Clearly, Limbaugh no longer limits his use of “infobabe” to female cable news personalities. There’s me, as well as Darlene Superville from the Associated Press, author and roving columnist Nicole Hemmer, Los Angeles Times columnist Meghan Daum, and Katie Couric, most recently of Yahoo! News. Limbaugh has used the term at least two dozen times since last year alone, according to Media Matters’ Julie Millican.
Indeed, a near-quarter-century of usage has created a formidable army of infobabes—and after speaking with a few of my newfound sistren, it’s clear we have the numbers to do something about Limbaugh’s sexist moniker. Rather than simply laugh it off, let’s appropriate it. This, my infobabes, is a call to arms.
Limbaugh did not respond to multiple requests for comment for this story. If he had, he likely would’ve been very proud of himself, because he takes credit for inventing and popularizing the term. “Infobabe is sort of a patented comment now,” he said on his show in April. “I mean, the infobabes even like being called infobabes. They might publicly tell you they don’t, but they privately do.”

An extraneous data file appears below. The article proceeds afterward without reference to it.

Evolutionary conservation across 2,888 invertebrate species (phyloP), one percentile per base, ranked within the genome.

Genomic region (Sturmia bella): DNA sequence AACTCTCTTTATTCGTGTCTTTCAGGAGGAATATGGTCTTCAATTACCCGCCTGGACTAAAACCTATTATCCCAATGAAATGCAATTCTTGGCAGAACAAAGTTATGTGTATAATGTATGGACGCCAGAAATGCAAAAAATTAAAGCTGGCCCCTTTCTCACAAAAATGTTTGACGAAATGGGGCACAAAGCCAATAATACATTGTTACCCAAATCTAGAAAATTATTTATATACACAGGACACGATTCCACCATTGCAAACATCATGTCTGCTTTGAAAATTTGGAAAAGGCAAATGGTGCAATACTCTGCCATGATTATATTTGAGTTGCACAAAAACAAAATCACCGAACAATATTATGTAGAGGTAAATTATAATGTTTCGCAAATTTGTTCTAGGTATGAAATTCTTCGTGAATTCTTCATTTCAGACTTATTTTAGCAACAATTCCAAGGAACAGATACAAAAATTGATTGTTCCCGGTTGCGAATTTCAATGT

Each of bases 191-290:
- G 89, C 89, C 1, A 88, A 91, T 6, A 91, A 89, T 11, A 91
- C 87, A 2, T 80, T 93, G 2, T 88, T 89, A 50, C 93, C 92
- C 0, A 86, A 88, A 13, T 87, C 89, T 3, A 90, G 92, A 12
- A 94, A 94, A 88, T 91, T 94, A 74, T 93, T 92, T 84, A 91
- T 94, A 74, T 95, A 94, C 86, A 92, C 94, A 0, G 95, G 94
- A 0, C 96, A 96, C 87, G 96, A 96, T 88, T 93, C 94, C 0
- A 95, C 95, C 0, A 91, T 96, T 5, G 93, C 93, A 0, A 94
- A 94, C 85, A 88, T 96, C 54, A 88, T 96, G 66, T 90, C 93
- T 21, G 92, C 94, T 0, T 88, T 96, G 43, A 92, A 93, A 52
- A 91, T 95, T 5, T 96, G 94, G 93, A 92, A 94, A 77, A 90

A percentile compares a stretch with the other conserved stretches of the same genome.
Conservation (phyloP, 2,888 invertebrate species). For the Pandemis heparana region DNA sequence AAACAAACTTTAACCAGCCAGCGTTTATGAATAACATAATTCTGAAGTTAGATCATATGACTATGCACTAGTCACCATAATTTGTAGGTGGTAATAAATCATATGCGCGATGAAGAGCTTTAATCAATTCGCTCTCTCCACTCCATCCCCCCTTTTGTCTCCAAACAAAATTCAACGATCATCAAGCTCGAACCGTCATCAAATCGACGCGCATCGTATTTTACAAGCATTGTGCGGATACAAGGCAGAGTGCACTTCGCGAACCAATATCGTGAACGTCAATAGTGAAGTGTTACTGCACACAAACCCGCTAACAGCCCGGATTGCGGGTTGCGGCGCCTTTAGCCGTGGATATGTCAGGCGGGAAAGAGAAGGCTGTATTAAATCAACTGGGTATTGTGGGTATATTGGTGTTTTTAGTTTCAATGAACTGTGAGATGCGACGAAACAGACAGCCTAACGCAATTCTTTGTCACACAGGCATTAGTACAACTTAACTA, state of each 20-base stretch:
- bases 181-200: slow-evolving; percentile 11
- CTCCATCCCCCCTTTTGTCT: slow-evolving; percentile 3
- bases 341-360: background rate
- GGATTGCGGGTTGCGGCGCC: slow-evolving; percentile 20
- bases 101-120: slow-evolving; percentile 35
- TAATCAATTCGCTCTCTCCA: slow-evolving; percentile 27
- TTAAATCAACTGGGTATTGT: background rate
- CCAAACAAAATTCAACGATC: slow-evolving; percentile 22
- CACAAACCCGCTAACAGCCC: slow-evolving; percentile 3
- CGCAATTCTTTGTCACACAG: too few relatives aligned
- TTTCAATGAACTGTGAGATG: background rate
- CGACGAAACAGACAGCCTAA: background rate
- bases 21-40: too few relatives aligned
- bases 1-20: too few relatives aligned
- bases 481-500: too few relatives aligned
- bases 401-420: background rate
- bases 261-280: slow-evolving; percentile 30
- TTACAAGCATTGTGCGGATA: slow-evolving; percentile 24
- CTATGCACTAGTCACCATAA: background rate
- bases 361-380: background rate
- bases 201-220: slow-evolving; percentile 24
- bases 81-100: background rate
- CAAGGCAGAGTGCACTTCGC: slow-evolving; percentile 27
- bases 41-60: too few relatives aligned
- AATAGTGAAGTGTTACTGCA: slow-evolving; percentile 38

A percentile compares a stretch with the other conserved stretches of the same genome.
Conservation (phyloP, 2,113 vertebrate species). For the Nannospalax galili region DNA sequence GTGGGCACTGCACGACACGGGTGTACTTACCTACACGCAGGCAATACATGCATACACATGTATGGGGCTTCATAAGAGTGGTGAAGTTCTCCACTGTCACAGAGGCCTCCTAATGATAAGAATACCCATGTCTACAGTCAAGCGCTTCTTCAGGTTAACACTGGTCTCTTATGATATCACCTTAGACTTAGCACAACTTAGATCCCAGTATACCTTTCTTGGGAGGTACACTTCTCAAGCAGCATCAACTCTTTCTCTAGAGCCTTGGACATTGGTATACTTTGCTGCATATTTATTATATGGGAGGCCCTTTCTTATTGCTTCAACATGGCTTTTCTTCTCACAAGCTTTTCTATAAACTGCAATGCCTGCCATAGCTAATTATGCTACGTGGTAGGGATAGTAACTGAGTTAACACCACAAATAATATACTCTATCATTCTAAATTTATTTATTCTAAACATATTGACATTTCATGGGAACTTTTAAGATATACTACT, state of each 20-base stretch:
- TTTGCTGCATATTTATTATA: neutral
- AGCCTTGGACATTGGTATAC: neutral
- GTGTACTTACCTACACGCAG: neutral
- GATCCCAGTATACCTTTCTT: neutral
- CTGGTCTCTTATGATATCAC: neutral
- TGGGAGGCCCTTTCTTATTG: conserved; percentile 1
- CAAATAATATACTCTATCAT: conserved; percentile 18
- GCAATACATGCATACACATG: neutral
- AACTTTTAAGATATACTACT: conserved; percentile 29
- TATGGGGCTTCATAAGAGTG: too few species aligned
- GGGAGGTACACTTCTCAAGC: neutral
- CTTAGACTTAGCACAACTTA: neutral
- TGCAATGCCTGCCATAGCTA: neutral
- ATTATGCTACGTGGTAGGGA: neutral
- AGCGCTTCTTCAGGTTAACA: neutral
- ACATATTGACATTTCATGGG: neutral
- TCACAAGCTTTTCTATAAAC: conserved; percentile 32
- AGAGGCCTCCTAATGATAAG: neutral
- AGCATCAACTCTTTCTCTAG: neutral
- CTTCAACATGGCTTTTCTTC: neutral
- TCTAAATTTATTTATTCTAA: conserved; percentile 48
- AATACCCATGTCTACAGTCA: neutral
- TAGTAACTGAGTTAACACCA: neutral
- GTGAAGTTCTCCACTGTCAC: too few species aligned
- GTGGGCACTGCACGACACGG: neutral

I have confirmed that infobabes do not privately like the name. “It’s sexist, of course,” said Camerota, who has been called an infobabe multiple times. Other infobabes agreed. “Coming from a guy of Limbaugh’s age and gender, ‘babe’ is meant to reduce you to the fact that you’re a woman,” said Hemmer, whom Limbaugh called “a Politico infobabe” after the outlet published an excerpt of her 2016 book, Messengers of the Right: Conservative Media and the Transformation of American Politics. “Maybe in a soft way, babe suggests an attractive woman. But it’s about reducing your work to your gender in this way that foregrounds the fact that you’re a woman in a field that is predominantly male.”
The word does even more than that. Whereas “babe” is a slang term for a woman, its literal definition is “infant” or “baby.” So Rush is not only reducing these journalists to their gender, but equating them with children. And there’s no question, given how Rush uses “infobabe,” that he intends to demean his targets. This is how Limbaugh described Sabrina Rubin Erdely, the author of Rolling Stone’s retracted campus rape story, last November: “You know, an infobabe reporter made it all up and then blamed it on a source. Well, the source may have made it up and the infobabe didn’t question it because the infobabe wanted the story to be true, but none of it was true.” This past May, Limbaugh set up an audio clip in which “a CNN infobabe and reporterette loses her mind on a pro-Trump guest. We’re talking here about Kate Bolduan. She’s the blonde girl who has the perpetual scowl...” Limbaugh uses the term almost exclusively when he’s criticizing women’s reporting—and sometimes their facial expressions, too.